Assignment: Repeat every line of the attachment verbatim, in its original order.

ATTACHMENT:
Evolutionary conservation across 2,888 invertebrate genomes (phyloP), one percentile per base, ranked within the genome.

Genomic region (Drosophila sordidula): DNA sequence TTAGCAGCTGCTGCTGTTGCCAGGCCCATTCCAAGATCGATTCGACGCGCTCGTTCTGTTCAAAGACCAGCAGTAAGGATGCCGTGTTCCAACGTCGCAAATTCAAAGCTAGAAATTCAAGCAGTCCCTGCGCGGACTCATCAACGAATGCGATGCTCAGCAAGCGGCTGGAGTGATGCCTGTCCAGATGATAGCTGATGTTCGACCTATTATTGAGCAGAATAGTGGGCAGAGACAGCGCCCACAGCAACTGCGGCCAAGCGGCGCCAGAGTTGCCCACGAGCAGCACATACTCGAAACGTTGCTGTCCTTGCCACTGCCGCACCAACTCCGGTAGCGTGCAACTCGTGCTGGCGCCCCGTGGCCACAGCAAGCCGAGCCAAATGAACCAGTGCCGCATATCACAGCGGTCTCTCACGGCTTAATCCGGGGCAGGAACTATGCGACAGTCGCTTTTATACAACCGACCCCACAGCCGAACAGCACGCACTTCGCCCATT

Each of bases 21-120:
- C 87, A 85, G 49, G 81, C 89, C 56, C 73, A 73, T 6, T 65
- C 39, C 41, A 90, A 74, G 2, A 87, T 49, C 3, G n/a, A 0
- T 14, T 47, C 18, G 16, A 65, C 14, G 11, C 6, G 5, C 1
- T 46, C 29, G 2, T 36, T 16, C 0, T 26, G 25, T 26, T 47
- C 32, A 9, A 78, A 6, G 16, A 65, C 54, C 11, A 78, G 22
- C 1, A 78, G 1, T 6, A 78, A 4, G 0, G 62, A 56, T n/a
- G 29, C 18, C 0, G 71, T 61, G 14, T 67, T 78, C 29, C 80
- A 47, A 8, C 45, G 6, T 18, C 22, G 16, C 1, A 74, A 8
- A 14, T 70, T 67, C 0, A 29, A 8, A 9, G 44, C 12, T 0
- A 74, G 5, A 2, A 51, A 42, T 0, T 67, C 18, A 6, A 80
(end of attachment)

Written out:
Evolutionary conservation across 2,888 invertebrate genomes (phyloP), one percentile per base, ranked within the genome.

Genomic region (Drosophila sordidula): DNA sequence TTAGCAGCTGCTGCTGTTGCCAGGCCCATTCCAAGATCGATTCGACGCGCTCGTTCTGTTCAAAGACCAGCAGTAAGGATGCCGTGTTCCAACGTCGCAAATTCAAAGCTAGAAATTCAAGCAGTCCCTGCGCGGACTCATCAACGAATGCGATGCTCAGCAAGCGGCTGGAGTGATGCCTGTCCAGATGATAGCTGATGTTCGACCTATTATTGAGCAGAATAGTGGGCAGAGACAGCGCCCACAGCAACTGCGGCCAAGCGGCGCCAGAGTTGCCCACGAGCAGCACATACTCGAAACGTTGCTGTCCTTGCCACTGCCGCACCAACTCCGGTAGCGTGCAACTCGTGCTGGCGCCCCGTGGCCACAGCAAGCCGAGCCAAATGAACCAGTGCCGCATATCACAGCGGTCTCTCACGGCTTAATCCGGGGCAGGAACTATGCGACAGTCGCTTTTATACAACCGACCCCACAGCCGAACAGCACGCACTTCGCCCATT

Each of bases 21-120:
- C 87, A 85, G 49, G 81, C 89, C 56, C 73, A 73, T 6, T 65
- C 39, C 41, A 90, A 74, G 2, A 87, T 49, C 3, G n/a, A 0
- T 14, T 47, C 18, G 16, A 65, C 14, G 11, C 6, G 5, C 1
- T 46, C 29, G 2, T 36, T 16, C 0, T 26, G 25, T 26, T 47
- C 32, A 9, A 78, A 6, G 16, A 65, C 54, C 11, A 78, G 22
- C 1, A 78, G 1, T 6, A 78, A 4, G 0, G 62, A 56, T n/a
- G 29, C 18, C 0, G 71, T 61, G 14, T 67, T 78, C 29, C 80
- A 47, A 8, C 45, G 6, T 18, C 22, G 16, C 1, A 74, A 8
- A 14, T 70, T 67, C 0, A 29, A 8, A 9, G 44, C 12, T 0
- A 74, G 5, A 2, A 51, A 42, T 0, T 67, C 18, A 6, A 80